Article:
Ray’s Take: Sometimes, it’s tempting to try to beat the market through the excitement of stock picking or by choosing riskier investments with the promise of a higher return. It seems like everyone has a friend of a friend with a great investment story.
Maybe he bought a high-flying tech stock that tripled in price within a week. Or maybe she put a huge chunk of money in some stocks near their bottom during the banking crisis and rode the rally all the way up to today.
It’s tempting to believe these stories. But they are rarely true – or complete.
The truth is usually a bit more boring. Starting early and investing consistently is the key to maximizing investment gains over time. Choosing investments with consistent, realistic returns that manage risk, rather than looking for those get-rich-quick stocks, is the way to obtain consistent results in the long run. Having a good plan and sticking to it is essential.
The stock market will rise and fall, and recessions will come and go, but if you invest steadily over the course of years, your overall return will likely be a good one. If you observe life, you’ll notice we’re all out spending money on goods and services. By investing, we’re acting as owners of the same companies we’re buying stuff from. Owners tend to be compensated better than loaners. Fear and greed are your enemies. Your long-term plan is your shield.
In many ways, our society conditions us to think that anything that is boring is undesirable. Investing isn’t supposed to be exciting. Any stock that can rocket to the moon today can crash and burn tomorrow. Set aside some money in a play account if you feel the need to get your blood pressure up from trying to time the market.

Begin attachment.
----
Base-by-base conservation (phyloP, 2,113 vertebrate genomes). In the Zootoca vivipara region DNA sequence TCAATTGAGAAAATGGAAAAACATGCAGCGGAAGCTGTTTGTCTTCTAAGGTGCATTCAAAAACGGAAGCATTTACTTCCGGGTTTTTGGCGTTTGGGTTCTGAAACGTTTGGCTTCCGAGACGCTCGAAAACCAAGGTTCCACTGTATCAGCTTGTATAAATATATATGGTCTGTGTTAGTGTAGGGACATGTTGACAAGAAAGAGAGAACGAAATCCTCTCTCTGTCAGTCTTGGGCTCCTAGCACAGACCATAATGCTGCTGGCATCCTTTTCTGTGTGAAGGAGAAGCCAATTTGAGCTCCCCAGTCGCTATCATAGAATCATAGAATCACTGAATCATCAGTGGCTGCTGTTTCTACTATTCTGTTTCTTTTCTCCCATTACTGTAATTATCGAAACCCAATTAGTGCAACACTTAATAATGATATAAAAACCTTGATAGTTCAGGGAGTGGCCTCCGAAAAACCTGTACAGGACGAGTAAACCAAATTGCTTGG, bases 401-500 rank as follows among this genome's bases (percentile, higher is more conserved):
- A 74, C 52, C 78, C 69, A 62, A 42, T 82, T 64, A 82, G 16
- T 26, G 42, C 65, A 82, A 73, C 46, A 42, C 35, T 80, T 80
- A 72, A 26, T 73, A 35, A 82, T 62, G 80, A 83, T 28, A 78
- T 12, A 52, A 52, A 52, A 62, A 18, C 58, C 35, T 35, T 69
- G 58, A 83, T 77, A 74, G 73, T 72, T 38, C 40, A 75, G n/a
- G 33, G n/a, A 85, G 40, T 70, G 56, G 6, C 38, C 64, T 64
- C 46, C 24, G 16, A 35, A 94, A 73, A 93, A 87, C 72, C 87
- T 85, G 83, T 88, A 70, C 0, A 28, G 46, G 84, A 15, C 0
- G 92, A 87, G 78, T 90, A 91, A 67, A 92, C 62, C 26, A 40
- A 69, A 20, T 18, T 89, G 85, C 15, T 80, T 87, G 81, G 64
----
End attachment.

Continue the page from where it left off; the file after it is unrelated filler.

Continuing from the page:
But, when you’re planning your retirement, steady, well-thought-out plans will get you where you want to go. If you need more thrills, go to Vegas – at least you’ll get dinner and a show.
It may be boring, but it’s true: Habits can move mountains, especially with money. Our children and teens witness our habits and will probably follow them – both good and bad.
A habit where I could improve is checking the budget before going shopping. Usually I head out shopping and hope it works out in the end. If, however, our kids saw me stop and go to the computer and say, “First, let me see how much we have saved for clothes/camp/patio furniture.”
If I did that before every trip to the grocery, Target and Home Depot, we’d have extra money for that trip to France I want to take and our children would learn more disciplined habits with money. Sounds like a win-win to me.